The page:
He really didn’t want to blow shit up on accident, or maybe he would just do it on purpose to get rid of this whole conversation.  Then he would have to deal with a dead body.  He actually pondered which was more work…

 

Light the boiler.

 

Strike a match and hold down the pilot light button.  At the same time?  This was… irritating.  He snapped the match to life and placed it in ever so gently. It started, then sputtered out.  Seethe was audible, adjusting the knob again for gas flow.  Jaw twitched slightly as it clenched, he was cold.  When he was cold, he was irritated.  He didn’t have to be cold… but this fucker seemed ready to snap at the first quiver of mana in the air.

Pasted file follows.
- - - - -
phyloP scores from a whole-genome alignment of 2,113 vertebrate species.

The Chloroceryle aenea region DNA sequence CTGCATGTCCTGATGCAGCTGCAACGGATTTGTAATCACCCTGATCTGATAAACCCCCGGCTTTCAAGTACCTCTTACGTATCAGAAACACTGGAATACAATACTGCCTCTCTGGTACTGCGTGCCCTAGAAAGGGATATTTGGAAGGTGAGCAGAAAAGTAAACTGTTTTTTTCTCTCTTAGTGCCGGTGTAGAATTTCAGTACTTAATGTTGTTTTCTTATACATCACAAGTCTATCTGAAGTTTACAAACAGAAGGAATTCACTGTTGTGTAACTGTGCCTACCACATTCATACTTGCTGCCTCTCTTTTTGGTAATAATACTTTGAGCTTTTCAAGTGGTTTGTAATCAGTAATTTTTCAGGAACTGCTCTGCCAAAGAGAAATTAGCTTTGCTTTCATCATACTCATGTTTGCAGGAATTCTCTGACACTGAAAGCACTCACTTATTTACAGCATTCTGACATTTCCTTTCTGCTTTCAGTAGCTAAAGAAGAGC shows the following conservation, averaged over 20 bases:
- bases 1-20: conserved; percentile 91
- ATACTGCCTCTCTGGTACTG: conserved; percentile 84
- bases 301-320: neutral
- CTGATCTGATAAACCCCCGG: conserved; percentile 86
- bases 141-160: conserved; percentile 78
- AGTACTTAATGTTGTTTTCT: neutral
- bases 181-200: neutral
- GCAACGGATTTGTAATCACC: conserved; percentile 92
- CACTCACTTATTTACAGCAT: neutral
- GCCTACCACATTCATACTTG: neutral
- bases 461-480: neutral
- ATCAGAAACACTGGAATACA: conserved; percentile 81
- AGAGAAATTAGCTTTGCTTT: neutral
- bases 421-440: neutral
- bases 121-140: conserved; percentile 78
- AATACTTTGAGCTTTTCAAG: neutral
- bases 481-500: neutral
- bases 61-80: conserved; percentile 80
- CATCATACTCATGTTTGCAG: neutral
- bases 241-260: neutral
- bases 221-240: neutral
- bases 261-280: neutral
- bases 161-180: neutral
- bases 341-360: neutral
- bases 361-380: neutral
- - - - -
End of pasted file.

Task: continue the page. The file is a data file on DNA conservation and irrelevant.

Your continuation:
“You’re still alive… either they’re not effective or you’re better at terminating the threat.”

 

Again, sputtered out.  Eyes narrowed.  Tried again, catching.  He kept holding the button to make sure it opened up everything, releasing and stepping back. If it didn’t spring to life and start warming up the place, he was going to have to do it himself the "nose-twitch" way.

 

“Or you’re running…” he left the comment open ended.  Or Vanguard. Or ARMA. Or those bastard fucks he was just waiting for so he could melt the skin from their bones after what they tried to do to him.

 

Small talk as he watched the beast fight to fire up.  He really didn’t want to have to kill anybody, but dealing with this guy was like having a hornet sitting on the back of your hand.  Not a threat, if you didn’t move.

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Alright, this was getting frustrating.